Thursday, May 22, 2014

Vivid Side Notes: Parting Clays.

Sometimes when you make art, you’re really attached to it.  But when years go by and you improve as an artist, that feeling starts to fade a bit.

While selling sculpted animal figures at local art shows, I amassed a small collection of my own, nearly ten years ago.  Rather then store them in boxes in the closet, I think it’s time to pass them on to people who’d appreciate them.

The closet critters can be found on Etsy here:

Thanks for looking!  -Liz

Thursday, May 8, 2014


UberQuest, 3 Keys to Huge Projects, and more.
Motor City Furry Con was a blast- special thanks to Kiaran for his fun Dreamkeepers panel, and thank you to everyone who stopped by to say hello! Thanks as well to Mobile, for the first ever Namah Cosplay he put together.

I just hosted the latest V4 Sneak Peek- "3 Keys to Huge Projects." I'm not sure how advice contaminated my updates, but there it is. Do you guys like this sort of thing in the Sneak Peeks, or have any topics that you would like to hear more about?
Speaking of more, new Dreamkeepers reviews are up!
One from a reader:
And one from artist Skidd:
Speaking of, it turns out he and Phsuke are launching their own series, so I decided to return the favor and review UberQuest.
I'm rather new to reviewing the work of others, so let me know what you think, and where I can improve.
Last note for this update- we're hosting a new vote incentive for May at TopWebcomics, I hope you enjoy it. Be sure to check out the current updates as we kick off the first ever Bast Prelude arc.
'Til next time!

Friday, May 2, 2014

UberQuest Review

Skidd was kind enough to review Dreamkeepers recently.  As it happens, he and his wife Phsuke are kicking off their own webcomic, so I thought I'd return the favor.

Without further ado, here's my review of UberQuest!

Right out of the gate, it's in trouble.

The parody / gaming genre isn't usually my cup of tea, so UberQuest has it's work cut out.

Why does my personal taste skew away from this genre to begin with?  The main reason is that these comics tend to be derivative.  First something earnest and unique has to come along and break new ground.  Only then can others ride in the wake, poking fun and developing commentary about what they find.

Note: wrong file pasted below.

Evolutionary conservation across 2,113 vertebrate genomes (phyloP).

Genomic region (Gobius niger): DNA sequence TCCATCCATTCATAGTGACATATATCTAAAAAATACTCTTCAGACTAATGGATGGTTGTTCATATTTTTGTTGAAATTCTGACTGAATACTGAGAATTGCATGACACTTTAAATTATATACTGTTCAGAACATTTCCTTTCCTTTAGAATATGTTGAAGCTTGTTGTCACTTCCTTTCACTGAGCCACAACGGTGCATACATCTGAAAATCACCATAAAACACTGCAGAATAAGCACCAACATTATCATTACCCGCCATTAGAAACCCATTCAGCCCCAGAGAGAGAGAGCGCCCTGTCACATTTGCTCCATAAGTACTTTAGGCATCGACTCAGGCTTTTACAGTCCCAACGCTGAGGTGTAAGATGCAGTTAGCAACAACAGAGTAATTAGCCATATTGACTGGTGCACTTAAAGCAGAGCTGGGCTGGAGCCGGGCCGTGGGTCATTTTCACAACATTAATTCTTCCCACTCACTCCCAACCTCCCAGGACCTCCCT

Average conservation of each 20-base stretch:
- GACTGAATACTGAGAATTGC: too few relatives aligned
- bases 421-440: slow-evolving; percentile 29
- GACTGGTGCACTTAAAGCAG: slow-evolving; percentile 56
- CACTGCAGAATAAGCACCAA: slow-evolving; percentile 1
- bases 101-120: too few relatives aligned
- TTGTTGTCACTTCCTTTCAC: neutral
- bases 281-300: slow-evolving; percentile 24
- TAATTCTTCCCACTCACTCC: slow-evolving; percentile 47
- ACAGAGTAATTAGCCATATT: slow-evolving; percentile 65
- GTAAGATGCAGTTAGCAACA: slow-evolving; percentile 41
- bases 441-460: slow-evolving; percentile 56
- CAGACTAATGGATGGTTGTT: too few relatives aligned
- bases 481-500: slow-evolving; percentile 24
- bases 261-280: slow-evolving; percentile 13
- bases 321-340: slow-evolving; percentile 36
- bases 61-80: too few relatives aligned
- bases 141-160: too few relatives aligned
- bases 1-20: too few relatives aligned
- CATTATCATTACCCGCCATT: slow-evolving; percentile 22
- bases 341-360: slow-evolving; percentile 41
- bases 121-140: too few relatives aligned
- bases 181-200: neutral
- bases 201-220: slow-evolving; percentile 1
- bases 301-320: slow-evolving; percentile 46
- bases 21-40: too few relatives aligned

That's not inherently bad.  Parody can be entertaining and insightful- but it's always the remora, one step removed from primacy, unable to exist independent of its references.  So though fun, it never captures my imagination entirely.

With this mindset I started reading UberQuest- and found a delightful counterpoint to my expectations.

What makes UberQuest better?  At the core, it's the focus.   It is a gaming / rpg genre comic, but that's not what it's *about*.  That's simply the setting, the wallpaper for what really matters.  And it looks like what really matters in UberQuest is going to be character.

They're more than just types- Fighter, Mage, etc.  Most rpg-genre comics stop there, but it's the tip of the iceberg for UberQuest.  Even though the comic is young and has a lot of fun, there are hints of depth and intricacy to the personalities.  We're going to be treated to a comic that's not populated by roaming one-liners.  It's going to be populated by emotive characters with desires, fears, conflicts, and sharp objects.  Characters that I can care about- which is what draws me to fiction.

In short, there's a beating heart within this comic.  And that's going to make all the references, jokes, battles, and illustrations surrounding it all the more enjoyable and relevant.

And speaking of the art- we're in for a good ride.  It's stellar.

Most comics have an awkward youth- but Skidd and Phsuke come from an accomplished background as online artists, and it shows.